I meant to write this post yesterday, but in the evening I was just EXHAUSTED...hopefully from the megadose of azithromycin I took for an eye infection I finally saw a doctor for, and not from the wear and tear of the Latin Institute, because frankly, except for some prep at home with my textbook, pad, and paper, all I did was fake-teach a 40-minute morning drill on Unit 8. If yesterday is any indication of my real level of stamina, I'm in B-I-G trouble this summer. I'm pretty sure this was an aberration and I'll be fine. I've hewed to busy schedules before. I'm old...but I'm not that old.
Fake-teaching is going better. My colleagues had mostly positive things to say. Still not perfect by any means, but getting better. As I mentioned in a previous post, I have transitioned from working with my colleague's notes on homework sentences to making my own notes, sometimes asking different questions in different ways or in a different order than the traditional faculty notes suggest. That's been working for me. Now, however, my colleagues say my notes are slowing me down. I cannot disagree; I do spend some awkward seconds consulting my notes before moving on to the next morphology or syntax question or moving on to the next sentence. My colleagues say it is time to make another transition, this time to using no notes at all, just working from my text with key words in each sentence underlined and perhaps a few other marginal notes to remind me when I want to put something on the board, etc.
I really have changed. I always find change amazing: wow, we change. But I mean, back when this whole thing started, I resented the highly prescriptive list of questions contained in that sheaf of faculty notes. My attitude was, I have been teaching Latin with Institute-inspired methods for years. I emphasize syntax, give daily quizzes, assign verb synopses: why can't I just go through the sentences in my own way, as I would in a traditional (non-Institute) classroom?
Now that I've gone from resenting the notes, to making my own notes, to moving towards just a few notes jotted in my text, I find that I am asking the questions that I was supposed to be asking all along. Yes, I have taught Latin using Institute-inspired methods for years. But I was not doing it precisely the way Institute faculty do it during the summer. Now I am starting to. And it makes sense. I feel like I have learned and grown. I'll admit, I still chafe a bit at the idea that the experience has changed me; that my colleagues might have been right about something to which I was so resistant. But that's how change is sometimes.
I'll give you one quick example that might occur early in the summer. Say my students were looking at the sentence, Fēminae in viā clāmābant (the women in the street were shouting). I might have asked my students at the University of South Carolina to "identify" fēminae. To identify a noun means to tell me the gender, case, and number. My students would have said "Feminine, nominative, plural." I would have said, "Good!" and might have moved on to ask "What's its function in this sentence?" Now, there's nothing wrong with those questions, and I might ask them at the Institute as well. But at the institute, at least early on DAY 2, I will ask a student to "Give me the dictionary entry" for fēminae. The student will be expected to say "fēmina, fēminae, feminine" (that last word being the gender of the noun, not its meaning). My follow up should be: "Good! What declension?" To which the response should be "First." My next follow up should be" "Good! Let me hear those first declension endings...in the singular (question posed to student number 1)? Good! In the plural (question posed to student number 2)? Good!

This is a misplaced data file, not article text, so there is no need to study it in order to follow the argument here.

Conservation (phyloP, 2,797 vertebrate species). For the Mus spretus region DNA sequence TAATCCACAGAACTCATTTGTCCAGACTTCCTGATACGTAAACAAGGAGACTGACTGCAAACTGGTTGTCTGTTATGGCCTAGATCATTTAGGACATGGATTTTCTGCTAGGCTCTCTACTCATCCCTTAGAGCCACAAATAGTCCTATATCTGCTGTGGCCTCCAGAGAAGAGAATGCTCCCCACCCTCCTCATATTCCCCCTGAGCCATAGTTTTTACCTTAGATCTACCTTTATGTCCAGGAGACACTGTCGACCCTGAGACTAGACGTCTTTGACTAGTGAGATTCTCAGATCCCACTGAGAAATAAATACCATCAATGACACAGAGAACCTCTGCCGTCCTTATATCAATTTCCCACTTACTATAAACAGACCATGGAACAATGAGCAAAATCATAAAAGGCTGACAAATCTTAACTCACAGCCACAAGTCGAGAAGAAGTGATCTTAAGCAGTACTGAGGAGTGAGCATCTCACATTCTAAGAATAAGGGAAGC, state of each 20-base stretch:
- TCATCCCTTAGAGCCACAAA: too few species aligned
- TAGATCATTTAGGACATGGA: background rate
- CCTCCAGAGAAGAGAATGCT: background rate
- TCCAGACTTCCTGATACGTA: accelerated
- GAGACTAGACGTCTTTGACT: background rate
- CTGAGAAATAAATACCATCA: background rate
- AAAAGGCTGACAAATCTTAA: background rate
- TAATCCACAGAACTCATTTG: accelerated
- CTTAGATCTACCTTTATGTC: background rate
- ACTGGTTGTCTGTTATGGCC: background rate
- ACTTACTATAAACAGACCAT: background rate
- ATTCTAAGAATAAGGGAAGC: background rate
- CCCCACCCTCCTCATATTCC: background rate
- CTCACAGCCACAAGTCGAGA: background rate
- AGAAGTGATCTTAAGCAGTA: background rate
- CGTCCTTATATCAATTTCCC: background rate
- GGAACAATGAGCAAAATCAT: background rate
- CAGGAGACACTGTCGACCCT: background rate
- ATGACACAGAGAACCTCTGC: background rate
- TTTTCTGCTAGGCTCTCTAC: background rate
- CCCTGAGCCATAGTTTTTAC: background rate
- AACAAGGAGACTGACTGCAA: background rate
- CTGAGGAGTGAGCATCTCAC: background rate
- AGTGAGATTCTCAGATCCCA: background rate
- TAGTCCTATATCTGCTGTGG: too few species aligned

See what I mean? It's nothing radical by any means, and it gets at the same information that I habitually have gotten my students to focus on. But triggers like "dictionary entry," "declension," "endings," "singular," and "plural" are part of the Latin Institute tradition. As I've said in previous posts, there is an automatic, robotic quality to all of this that is not inhuman, but rather methodical. I like to think I have always been methodical in my Latin teaching. But I have to admit, I have always been methodical and also somewhat casual, perhaps intentionally, to try to foster the impression that nobody should stress out too much about any of this stuff. The Institute is a little different. In fact, we are trying to foster a bit of productive stress: to be supportive and nurturing of our students, but also to keep them on a little bit of a tight wire all summer, to keep them on their toes.
Now that I'm getting more comfortable with it, I think I may, just may, be beginning to enjoy it.
Note: The opinions expressed in this blog entry are those of the blogger, and do not represent the opinions of the CUNY Latin/Greek Institute, its students, faculty, or administration.